And so now, we either live in liberal ghettos or Rovistan.
So, BB sent me this link to Bruce Bartlett article in the FT. His hypothesis sounds pretty close to mine and remember, he used to be a Republican too. It’s called “How Democrat s Became Liberal Republicans”. I also agree with his rationale.
The dirty secret is that Obama simply isn’t very liberal, nor is the Democratic Party any more. Certainly, the center of the party today is far to the right of where it was before 1992, when Bill Clinton was elected with a mission to move the party toward the right. It was widely believed by Democratic insiders that the nation had moved to the right during the Reagan era and that the Democratic Party had to do so as well or risk permanent loss of the White House.
It is only the blind hatred Republicans had for Clinton that prevented them from seeing that he governed as a moderate conservative – balancing the budget, cutting the capital gains tax, promoting free trade, and abolishing welfare, among other things. And it is only because the political spectrum has shifted to the right that Republicans cannot see to what extent Obama and his party are walking in Clinton’s footsteps.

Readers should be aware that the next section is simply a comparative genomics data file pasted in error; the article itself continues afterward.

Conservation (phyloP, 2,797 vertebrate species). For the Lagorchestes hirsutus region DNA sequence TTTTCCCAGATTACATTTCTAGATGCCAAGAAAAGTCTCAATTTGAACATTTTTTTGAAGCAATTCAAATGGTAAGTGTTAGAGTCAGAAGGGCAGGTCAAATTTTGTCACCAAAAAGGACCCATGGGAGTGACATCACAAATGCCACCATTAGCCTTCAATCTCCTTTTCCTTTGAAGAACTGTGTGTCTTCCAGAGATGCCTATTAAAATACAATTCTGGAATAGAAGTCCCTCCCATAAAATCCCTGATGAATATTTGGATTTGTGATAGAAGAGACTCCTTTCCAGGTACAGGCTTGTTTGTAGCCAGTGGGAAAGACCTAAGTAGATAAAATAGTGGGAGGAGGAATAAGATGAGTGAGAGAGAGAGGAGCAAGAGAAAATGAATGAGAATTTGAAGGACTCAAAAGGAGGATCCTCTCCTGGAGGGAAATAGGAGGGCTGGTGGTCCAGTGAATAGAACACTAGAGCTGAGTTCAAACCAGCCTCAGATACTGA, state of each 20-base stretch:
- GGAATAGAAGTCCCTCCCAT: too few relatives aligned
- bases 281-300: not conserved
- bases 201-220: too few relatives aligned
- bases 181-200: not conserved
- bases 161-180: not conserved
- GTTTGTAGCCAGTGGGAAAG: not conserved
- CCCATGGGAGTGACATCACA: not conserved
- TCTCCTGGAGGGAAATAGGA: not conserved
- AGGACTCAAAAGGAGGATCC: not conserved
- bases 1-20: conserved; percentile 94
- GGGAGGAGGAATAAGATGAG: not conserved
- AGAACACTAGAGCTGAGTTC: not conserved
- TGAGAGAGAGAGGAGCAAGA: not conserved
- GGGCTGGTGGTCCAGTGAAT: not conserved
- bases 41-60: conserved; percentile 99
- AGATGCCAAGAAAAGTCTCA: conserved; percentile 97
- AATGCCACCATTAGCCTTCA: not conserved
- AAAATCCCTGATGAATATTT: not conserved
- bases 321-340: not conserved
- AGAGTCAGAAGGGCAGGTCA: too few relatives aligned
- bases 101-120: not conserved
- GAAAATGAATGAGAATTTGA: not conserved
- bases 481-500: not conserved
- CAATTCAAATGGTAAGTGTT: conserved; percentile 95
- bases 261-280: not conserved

One of the few national reporters who has made this point is the National Journal’s Major Garrett. In a December 13 column, he detailed the rightward drift of the Democratic Party on tax policy over the last 30 years.
“In ways inconceivable to Republicans of the 1970s, 1980s, and 1990s, Democrats have embraced almost all of their economic arguments about tax cuts. Back then, sizable swaths of the Democratic Party sought to protect higher tax rates for all. Many opposed President Reagan’s 1981 across-the-board tax cuts and the indexing of tax brackets for inflation. Many were skeptical of Reagan’s 1986 tax reform that consolidated 15 tax brackets into three and lowered the top marginal rate from 50 percent to 28 percent (with a “bubble rate” of 33 percent for some taxpayers). They despised the expanded child tax credit and marriage-penalty relief called for under the GOP’s Contract With America.
“Now all of that is embedded in Democratic economic theory and political strategy. The only taxes that the most progressive Democratic president since Lyndon Johnson wants to raise are those affecting couples earning more than $267,600 and individuals earning more than $213,600 (these are the 2013 indexed amounts from President Obama’s 2009 proposal of $250,000 for couples and $200,000 for individuals). Yes, some of this increase would hit some small businesses. But that can be finessed.”
I think that a lot of the Democratic Party’s rightward drift resulted from two factors. First is the continuing decline of organized labor from 24 percent of the labor force in 1973 to less than half that percentage in 2011. And the decline among private sector workers has been even more severe.
So, there’s a few long reads to keep you busy on a wet winter day. I’m looking forward to severe weather and tornado threats by Tuesday. Hopefully, you’ve got a better weather outlook in your future!
What’s on your reading and blogging list today?